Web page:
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Police increase seat belt enforcement


David Lukens
David Lukens / THE STATE PRESS
ASU police are cracking down on drivers who do not follow seat belt laws this February. Officers will be working overtime to educate drivers who do not buckle up.
Tempe police will work overtime to crack down on drivers who don't wear seat belts this month.

The department will conduct extra patrols through Feb. 20 to enforce seat belt laws, funded by an $8,000 state grant. Police departments in 11 Arizona cities, including eight in the Valley, received funds from the Governor's Office of Highway Safety to pay for the overtime incurred by officers who will staff the added patrols.

MU gift shop closing doors after 4 years

Rita's Gift Shop is packing up and moving out. After four years in the Memorial Union, Rita's Gift Shop will close its doors April 1.

"[The MU] charge[s] an absurd amount of rent," said manager Jason Fitch. "You have to be a large franchise to survive." The MU charges Rita's $2,500 a month, year round for rent. During the summer, when fewer students are on campus, Rita's takes a loss.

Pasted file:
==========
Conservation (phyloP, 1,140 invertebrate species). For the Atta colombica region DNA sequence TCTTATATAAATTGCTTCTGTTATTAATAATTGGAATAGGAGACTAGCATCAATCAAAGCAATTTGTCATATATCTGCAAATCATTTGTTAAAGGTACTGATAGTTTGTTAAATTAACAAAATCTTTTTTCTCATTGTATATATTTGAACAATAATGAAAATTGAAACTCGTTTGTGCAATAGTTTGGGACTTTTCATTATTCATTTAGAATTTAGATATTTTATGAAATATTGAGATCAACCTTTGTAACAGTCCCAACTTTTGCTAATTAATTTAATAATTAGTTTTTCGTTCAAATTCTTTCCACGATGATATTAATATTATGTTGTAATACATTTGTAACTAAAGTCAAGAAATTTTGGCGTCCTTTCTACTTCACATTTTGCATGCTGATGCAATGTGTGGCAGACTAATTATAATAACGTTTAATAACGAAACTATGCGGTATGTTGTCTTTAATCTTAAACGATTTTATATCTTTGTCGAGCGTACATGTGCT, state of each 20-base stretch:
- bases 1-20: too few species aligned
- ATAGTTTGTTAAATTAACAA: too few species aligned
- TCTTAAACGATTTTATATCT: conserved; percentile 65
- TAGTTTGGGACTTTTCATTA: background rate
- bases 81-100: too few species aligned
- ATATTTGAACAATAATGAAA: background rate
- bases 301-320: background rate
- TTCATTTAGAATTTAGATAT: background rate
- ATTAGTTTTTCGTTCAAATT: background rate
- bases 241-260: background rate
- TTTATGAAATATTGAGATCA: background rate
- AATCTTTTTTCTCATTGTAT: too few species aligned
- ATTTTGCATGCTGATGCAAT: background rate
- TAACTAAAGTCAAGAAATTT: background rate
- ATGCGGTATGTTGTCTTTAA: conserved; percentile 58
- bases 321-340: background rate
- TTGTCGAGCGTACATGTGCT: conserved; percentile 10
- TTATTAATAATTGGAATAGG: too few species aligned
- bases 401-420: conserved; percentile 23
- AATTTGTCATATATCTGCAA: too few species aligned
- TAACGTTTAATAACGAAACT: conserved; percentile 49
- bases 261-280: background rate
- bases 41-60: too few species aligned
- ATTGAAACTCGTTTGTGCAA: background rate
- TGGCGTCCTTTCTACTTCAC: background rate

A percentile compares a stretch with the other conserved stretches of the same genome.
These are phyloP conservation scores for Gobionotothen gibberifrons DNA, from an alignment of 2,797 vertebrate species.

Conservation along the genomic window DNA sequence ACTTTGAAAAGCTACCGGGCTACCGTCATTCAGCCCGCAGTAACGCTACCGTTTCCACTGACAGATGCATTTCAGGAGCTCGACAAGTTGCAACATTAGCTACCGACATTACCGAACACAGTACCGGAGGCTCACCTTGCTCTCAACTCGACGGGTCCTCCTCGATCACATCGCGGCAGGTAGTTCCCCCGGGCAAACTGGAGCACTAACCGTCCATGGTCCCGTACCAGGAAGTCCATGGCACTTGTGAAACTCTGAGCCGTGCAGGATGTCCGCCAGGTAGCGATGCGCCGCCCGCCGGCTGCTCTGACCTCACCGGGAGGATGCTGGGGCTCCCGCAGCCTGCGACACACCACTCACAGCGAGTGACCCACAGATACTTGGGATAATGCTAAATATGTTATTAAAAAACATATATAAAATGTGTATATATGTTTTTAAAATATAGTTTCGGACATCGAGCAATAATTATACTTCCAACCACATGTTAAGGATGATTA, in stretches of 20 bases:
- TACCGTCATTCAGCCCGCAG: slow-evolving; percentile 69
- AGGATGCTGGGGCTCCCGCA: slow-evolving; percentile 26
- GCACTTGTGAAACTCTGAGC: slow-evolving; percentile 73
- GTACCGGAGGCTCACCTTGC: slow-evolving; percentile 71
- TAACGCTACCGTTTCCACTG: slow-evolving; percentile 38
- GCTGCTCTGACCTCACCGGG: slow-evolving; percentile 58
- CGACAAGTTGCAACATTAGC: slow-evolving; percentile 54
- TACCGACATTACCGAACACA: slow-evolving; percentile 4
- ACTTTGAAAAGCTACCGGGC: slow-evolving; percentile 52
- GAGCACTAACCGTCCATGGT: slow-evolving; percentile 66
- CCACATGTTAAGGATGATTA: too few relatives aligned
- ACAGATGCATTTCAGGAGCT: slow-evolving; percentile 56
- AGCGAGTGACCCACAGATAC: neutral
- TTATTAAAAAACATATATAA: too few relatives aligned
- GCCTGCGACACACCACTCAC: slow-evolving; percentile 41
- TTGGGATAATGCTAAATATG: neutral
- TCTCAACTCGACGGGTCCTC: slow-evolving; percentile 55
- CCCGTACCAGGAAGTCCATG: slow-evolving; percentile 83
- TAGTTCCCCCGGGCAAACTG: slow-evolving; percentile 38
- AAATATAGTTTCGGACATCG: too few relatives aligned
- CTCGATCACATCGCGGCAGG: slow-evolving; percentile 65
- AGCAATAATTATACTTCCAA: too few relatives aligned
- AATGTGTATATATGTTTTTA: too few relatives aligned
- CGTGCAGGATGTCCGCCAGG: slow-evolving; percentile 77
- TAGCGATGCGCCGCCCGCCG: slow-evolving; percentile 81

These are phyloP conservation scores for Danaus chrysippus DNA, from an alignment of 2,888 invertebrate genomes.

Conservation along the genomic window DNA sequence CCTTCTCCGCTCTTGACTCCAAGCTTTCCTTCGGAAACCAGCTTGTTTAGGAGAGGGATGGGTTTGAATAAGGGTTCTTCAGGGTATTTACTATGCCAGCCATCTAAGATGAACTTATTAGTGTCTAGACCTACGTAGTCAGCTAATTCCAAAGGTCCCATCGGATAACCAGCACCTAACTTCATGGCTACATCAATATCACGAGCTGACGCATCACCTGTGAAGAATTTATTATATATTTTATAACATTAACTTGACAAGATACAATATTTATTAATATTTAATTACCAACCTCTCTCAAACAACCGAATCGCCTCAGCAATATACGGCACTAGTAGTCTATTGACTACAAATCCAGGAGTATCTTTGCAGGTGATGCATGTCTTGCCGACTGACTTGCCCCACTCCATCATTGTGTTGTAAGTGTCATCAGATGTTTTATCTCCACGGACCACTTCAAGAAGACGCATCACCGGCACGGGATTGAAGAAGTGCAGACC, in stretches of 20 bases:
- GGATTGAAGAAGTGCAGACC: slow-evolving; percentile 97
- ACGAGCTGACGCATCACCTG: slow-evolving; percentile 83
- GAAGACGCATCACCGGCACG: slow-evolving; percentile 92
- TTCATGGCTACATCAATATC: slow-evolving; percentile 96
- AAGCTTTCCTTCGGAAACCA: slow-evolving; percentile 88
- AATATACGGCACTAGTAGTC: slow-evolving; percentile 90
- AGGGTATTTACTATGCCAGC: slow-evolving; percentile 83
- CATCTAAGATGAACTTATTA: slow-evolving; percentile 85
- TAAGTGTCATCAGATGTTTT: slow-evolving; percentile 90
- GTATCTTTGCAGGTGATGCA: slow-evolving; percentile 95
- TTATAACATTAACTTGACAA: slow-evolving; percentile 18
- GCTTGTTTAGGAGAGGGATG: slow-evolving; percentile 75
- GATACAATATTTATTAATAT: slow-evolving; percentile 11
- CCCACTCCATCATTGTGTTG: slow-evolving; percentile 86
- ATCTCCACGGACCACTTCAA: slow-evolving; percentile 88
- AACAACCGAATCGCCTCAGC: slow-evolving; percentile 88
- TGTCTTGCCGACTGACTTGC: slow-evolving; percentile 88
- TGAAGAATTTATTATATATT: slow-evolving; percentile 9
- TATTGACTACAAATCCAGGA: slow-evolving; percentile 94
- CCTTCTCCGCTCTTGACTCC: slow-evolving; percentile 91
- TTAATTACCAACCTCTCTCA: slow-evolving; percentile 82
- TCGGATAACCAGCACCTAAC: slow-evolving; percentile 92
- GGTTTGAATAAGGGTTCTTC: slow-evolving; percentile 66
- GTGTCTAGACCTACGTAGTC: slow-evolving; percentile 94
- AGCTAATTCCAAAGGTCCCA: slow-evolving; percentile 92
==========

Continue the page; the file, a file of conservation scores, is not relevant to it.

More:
New fraternity, sorority come to campus

Greek Life at ASU expanded this semester with the addition of sorority Delta Zeta and fraternity Sigma Alpha Mu, which were added to accommodate the increased number of students interested in the Greek community.

"There have been an increased number of women interested in Panhellenic sororities over the past five or six years, so another sorority was brought on," said Lara Klinkner, Greek Life Student Activity adviser.
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ARTS & ENTERTAINMENT

Challenged beliefs


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ON THE COVER
With her veiled hair, modest clothing, and olive skin, pre-business junior Rema Nasaredden knows a thing or two about stereotyping.

Nasaredden says she was helping the Muslim Students Association at an informational table during the presidential debate when "this total right-wing Christian straight out of Texas walks up. He starts telling us how great it is that the U.S. is in Iraq and how what they are doing there is beautiful," she says.
ARTS & ENTERTAINMENT

Wrist-bandits

The craze started with Nike. In 2004, the sprawling athletic company began manufacturing rubber wristbands for basketball players embossed with words such as Player, Baller and Respect.

The bands became officially mainstream last May when famous bicyclist and cancer survivor Lance Armstrong teamed with Nike to make a wristband solely to benefit cancer research. It is yellow and says, "Livestrong."
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